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Batman: The Killing Joke

Batman: The Killing Joke


Spoilers Abound! Your only warning people.

OK, The Killing Joke takes an unexpected opening with a monologue by Barbara Gordon. Though many fans were displeased by this take in the animated feature I was not. The writers had already announced they were going to do this in order to fill up more time and add another angle to the story. This monologue also adds a unique view of the Batman world that we don’t usually get to see as Batman fans. The first half of the movie follows Batgirl chasing the estranged nephew of one of Gotham’s top mob leaders as he plans to overthrow his uncle and make a name for himself.

However as Batman repeatably warns Batgirl; Paris France, (above mentioned nephew) is quickly becoming obsessed with our favorite girl in black and yellow. He leads her on a chase tagging her in all of his crimes to try and win her affection. At first Barbara is unfazed by this, even flattered from the work this minor crook is putting into his plans in order to date her. But his plans become severe, even as Barbara reassures Bruce she is fine; and makes love to Batman on the roof.  After their fun night together, Batman distances himself from Barbara in order to protect her. This however confuses her and angers Barbara; until she fights Paris knocking him out cold on the pier for attempting to kill Batman. She resigns her post as Batgirl because she realizes she is making crime fighting too dangerous for Batman with her tagging along.

Now on to the second half of the movie that everyone has been dying to see.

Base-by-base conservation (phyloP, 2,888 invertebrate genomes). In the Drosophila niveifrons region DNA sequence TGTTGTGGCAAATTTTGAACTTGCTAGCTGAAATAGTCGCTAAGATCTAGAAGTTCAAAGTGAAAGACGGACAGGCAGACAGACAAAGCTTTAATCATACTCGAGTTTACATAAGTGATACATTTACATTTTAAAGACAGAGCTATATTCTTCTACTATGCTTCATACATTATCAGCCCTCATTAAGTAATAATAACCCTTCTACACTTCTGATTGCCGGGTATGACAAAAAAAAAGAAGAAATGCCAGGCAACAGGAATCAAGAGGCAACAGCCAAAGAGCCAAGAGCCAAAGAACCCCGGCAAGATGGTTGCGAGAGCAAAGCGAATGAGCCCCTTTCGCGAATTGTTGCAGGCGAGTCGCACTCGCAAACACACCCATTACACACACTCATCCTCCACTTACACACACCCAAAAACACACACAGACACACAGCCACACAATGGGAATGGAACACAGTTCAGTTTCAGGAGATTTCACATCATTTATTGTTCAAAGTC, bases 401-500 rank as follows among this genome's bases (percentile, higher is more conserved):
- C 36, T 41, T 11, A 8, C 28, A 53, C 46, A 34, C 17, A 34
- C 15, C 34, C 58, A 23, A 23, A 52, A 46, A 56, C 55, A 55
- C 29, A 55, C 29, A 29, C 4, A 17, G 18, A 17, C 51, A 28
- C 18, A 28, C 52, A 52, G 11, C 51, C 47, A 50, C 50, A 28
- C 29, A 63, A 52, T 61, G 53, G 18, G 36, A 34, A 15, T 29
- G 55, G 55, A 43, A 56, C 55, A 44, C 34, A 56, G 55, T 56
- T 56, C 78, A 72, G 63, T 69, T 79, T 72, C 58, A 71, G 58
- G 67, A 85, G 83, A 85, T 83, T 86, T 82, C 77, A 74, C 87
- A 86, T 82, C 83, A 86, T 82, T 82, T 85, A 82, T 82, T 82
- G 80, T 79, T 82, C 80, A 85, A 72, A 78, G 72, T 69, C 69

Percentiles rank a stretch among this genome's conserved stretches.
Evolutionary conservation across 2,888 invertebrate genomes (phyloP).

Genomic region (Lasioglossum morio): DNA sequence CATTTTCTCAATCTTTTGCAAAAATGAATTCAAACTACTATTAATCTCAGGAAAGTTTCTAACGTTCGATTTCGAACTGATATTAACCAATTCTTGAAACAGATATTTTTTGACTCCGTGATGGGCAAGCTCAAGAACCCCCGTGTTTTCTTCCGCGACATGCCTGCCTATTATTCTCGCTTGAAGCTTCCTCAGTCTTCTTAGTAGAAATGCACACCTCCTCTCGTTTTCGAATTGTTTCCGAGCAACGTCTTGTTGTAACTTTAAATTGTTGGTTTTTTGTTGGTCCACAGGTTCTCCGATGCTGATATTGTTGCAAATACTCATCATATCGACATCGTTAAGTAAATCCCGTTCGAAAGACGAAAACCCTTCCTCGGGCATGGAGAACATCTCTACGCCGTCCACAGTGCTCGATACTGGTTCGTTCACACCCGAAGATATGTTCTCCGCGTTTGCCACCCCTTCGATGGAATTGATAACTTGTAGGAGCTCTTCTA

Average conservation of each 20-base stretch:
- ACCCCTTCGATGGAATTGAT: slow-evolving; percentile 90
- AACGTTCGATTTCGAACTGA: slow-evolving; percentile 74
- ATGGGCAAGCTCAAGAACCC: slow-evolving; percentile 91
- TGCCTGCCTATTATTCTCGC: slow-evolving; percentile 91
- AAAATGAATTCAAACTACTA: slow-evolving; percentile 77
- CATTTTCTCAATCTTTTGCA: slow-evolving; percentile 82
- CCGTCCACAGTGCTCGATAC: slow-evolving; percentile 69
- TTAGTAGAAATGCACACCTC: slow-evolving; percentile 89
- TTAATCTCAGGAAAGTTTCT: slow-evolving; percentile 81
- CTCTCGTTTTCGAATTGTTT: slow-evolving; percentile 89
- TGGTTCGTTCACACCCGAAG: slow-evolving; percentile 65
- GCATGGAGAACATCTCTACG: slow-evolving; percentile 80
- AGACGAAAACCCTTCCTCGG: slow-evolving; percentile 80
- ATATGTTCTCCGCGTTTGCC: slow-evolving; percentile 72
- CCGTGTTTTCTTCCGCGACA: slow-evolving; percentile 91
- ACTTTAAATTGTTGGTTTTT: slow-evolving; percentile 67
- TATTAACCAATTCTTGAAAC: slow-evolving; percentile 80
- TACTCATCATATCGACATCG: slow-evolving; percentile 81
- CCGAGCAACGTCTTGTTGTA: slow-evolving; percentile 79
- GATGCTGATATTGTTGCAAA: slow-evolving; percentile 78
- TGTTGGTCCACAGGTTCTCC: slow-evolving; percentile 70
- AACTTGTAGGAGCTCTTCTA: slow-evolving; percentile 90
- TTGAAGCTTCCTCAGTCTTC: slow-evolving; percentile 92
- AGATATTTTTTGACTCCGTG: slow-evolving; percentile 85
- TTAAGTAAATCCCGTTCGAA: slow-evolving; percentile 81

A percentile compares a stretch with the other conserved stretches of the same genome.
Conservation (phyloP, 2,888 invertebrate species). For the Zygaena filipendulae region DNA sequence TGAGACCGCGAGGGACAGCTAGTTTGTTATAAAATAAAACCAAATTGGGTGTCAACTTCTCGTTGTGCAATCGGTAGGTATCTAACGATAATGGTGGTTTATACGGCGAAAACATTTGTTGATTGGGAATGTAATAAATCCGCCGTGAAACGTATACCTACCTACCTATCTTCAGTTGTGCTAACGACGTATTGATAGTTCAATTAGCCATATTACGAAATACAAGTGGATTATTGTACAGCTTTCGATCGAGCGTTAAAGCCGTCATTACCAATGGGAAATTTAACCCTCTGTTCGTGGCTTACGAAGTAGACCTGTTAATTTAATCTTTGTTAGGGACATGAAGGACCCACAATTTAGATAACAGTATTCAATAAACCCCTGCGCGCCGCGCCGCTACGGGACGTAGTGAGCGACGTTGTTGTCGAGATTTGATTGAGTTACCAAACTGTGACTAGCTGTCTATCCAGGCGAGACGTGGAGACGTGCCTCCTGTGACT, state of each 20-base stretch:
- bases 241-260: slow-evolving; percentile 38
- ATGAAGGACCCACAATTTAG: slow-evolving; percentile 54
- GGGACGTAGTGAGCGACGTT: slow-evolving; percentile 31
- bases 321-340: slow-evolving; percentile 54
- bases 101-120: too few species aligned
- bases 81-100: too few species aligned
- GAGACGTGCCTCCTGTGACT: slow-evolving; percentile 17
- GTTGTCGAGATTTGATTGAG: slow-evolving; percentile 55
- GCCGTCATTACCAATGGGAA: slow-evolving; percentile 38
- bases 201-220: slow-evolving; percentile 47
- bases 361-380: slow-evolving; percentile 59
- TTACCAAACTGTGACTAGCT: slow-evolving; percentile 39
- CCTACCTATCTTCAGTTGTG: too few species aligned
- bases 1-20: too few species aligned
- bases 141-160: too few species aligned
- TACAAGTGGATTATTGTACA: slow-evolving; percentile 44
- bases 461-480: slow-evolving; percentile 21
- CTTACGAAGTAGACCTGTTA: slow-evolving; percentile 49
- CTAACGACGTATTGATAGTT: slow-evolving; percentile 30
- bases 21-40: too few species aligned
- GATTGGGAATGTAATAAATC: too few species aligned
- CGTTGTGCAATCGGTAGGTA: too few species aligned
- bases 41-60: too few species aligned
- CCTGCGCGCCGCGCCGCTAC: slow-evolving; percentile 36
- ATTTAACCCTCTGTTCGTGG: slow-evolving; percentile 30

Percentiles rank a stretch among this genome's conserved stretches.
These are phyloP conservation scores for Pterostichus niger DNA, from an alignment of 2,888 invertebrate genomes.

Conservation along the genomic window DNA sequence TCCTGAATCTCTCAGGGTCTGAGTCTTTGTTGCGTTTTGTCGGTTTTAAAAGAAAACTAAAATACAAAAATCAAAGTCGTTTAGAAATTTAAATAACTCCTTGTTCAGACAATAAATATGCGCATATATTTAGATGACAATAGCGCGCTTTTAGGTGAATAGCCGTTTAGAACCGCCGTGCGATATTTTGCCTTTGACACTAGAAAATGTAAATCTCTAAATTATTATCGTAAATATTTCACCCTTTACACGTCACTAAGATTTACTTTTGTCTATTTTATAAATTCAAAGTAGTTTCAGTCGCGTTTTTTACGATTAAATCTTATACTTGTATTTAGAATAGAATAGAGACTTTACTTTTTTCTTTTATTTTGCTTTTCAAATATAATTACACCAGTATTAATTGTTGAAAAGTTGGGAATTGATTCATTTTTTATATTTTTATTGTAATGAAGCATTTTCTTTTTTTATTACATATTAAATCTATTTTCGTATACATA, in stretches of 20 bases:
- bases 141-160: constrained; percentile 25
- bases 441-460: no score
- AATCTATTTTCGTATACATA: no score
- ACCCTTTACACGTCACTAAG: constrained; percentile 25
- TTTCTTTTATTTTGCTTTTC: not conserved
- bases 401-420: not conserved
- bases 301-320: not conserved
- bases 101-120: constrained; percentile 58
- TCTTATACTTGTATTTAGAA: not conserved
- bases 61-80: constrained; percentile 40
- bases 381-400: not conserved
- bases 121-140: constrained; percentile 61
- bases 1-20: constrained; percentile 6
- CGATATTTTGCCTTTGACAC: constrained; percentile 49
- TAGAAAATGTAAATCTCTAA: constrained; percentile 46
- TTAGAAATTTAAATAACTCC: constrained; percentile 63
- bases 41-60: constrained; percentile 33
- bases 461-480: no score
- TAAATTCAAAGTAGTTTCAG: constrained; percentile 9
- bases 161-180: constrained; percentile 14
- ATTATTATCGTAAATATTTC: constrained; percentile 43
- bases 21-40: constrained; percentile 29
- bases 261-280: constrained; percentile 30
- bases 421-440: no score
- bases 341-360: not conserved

Mark Hamil reprises his role as the Joker, and this half I am pleased to say follows the comic books perfectly. Batman enters Arkham Asylum trying to reach a middle ground with Joker; only to find he has once again broken free. He searches high and low in Gotham asking all the usual people the Joker goes to first; but this time is different.

Meanwhile our favorite clown in purple poisons a carnival owner, effectively killing the poor sucker, and pays the Gordon family a visit. With the classic shadow over his face that is recognized in the comics he shoots Barbara rendering her paralyzed and kidnaps the commissioner for his new show. Gotham PD signals Batman to inform him of what has happened, he finds Barbara in the hospital bed where the doctor informs him she will never walk again. Commissioner Gordon wakes up only to be surrounded by the Joker’s most recent helpers where the Joker tells him that the whole plan is to drive him crazy. He forces Gordon onto a haunted train ride where he sings, dances, and tortures Gordon with pictures of Barbara. Afterwards the commissioner is in an understandable state of shock and Joker has him locked in a cage.

Batman arrives on the scene shortly after, an epic fight commences between himself and the carnies Joker hired. He frees Gordon and assures that the police are right behind him. Gordon convinces Batman to go after the Joker to prove that normal people can’t go crazy.

The Joker believes he has won, as batman follows him into the fun house. Now it’s the Joker’s turn to monologue as he asks Batman. “You had a bad day too once. I know I can tell. What was it exactly?” Batman fights a few more cronies before the climax all the fans are waiting for finally happens. He lunges at Joker, punches him and Joker responds by hitting him in the head with a table leg he broke.  They both eventually reach the other side of the amusement building, where Batman tries, for the very last time to reason with the Joker.  In which the reply is no.

The best part of this whole movie is that they show the Joker’s origin as Jack Napier exactly the same way that Brian Bolland did in the comic. With periodic differently colored flashbacks that tie the whole movie beautifully together. All in all, I was very impressed and glad with the outcome of this film. Yes the artwork is closer to Batman the Animated Series. However, there is only one Brian Bolland.


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